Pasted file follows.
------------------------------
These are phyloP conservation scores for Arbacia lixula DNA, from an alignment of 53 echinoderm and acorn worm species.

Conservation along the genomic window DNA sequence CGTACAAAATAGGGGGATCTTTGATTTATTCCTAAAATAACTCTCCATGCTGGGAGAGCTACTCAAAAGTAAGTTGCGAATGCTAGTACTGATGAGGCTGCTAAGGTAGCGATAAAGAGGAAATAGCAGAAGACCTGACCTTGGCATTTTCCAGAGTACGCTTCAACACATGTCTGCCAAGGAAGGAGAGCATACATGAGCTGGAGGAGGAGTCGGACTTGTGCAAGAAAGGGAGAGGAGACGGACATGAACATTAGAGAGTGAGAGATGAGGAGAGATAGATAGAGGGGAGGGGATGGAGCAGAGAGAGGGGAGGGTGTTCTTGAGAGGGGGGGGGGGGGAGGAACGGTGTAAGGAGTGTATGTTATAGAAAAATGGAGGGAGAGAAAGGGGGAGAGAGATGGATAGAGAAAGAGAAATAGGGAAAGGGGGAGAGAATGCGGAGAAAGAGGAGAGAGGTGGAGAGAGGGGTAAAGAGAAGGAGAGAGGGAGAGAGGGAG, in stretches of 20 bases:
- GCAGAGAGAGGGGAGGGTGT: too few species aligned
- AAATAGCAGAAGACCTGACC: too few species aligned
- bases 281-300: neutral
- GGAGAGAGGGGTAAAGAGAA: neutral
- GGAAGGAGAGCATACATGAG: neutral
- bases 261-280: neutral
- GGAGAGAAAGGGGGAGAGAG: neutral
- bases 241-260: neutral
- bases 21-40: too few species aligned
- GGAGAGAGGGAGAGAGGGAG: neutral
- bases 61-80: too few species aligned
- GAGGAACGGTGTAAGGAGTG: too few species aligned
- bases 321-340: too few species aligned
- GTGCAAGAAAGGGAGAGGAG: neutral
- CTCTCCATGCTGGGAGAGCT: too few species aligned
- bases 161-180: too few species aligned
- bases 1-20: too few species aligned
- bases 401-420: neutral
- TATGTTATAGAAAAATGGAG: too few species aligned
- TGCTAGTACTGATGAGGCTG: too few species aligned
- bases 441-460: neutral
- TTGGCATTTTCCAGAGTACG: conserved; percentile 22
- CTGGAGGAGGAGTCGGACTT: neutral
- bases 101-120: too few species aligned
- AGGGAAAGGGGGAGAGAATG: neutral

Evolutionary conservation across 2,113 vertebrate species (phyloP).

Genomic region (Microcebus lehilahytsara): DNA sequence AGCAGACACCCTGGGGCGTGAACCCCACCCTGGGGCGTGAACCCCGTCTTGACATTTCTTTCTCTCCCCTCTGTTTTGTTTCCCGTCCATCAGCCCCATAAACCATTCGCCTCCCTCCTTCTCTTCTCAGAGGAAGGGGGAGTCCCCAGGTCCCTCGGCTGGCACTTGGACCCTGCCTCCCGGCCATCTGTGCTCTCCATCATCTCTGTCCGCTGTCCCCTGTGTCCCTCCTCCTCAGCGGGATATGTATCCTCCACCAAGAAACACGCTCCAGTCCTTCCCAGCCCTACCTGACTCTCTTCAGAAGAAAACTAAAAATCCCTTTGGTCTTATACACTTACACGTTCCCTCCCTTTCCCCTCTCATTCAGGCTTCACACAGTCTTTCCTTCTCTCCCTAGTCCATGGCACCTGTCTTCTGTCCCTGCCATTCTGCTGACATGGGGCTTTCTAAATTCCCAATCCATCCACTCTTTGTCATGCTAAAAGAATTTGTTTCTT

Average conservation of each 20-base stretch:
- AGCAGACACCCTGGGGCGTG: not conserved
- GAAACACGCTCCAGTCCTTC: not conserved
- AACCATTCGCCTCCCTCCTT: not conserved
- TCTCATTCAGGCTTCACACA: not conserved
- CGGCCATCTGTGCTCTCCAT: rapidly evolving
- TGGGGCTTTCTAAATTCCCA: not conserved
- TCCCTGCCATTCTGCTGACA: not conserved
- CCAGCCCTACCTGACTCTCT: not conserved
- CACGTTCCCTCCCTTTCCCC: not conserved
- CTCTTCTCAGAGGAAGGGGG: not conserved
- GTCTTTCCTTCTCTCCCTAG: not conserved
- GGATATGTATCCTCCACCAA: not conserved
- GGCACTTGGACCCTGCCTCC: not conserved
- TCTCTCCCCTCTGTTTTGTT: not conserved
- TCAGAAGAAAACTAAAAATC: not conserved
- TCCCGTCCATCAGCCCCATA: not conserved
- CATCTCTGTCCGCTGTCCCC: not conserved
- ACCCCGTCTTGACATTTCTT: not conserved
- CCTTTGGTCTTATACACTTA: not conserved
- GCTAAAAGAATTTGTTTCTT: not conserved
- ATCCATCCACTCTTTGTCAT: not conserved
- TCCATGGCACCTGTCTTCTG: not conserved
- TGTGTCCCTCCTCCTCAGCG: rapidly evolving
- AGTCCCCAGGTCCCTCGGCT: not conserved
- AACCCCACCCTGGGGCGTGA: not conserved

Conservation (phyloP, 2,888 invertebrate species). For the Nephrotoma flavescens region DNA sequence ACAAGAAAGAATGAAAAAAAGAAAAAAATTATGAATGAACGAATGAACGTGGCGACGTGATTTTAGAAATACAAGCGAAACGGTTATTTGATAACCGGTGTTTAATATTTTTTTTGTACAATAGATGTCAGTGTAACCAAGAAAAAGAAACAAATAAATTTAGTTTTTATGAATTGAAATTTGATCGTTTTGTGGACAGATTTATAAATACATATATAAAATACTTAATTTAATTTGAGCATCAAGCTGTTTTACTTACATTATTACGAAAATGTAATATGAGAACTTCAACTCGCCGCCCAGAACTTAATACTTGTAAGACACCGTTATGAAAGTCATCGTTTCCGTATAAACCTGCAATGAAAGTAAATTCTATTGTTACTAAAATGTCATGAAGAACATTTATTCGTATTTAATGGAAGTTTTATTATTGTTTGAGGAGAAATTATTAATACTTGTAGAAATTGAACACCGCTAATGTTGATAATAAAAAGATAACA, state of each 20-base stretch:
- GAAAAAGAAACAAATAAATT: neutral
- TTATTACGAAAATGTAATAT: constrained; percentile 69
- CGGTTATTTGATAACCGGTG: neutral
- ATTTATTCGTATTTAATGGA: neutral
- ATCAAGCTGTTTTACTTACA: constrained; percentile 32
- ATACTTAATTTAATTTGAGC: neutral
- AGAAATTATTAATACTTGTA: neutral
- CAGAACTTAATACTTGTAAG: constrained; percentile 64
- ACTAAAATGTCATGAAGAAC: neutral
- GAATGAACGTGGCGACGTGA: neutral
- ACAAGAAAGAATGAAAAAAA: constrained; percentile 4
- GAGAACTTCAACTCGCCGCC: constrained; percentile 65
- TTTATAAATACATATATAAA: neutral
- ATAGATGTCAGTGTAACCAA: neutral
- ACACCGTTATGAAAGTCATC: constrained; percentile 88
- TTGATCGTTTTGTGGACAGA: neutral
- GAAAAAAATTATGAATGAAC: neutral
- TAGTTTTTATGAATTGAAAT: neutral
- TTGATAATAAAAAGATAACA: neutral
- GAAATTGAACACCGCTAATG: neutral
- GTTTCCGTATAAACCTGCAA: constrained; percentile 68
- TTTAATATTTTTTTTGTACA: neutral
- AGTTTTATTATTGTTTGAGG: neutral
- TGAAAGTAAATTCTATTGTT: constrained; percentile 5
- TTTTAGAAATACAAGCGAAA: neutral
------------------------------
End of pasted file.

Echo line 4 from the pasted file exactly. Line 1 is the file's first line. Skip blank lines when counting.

- AAATAGCAGAAGACCTGACC: too few species aligned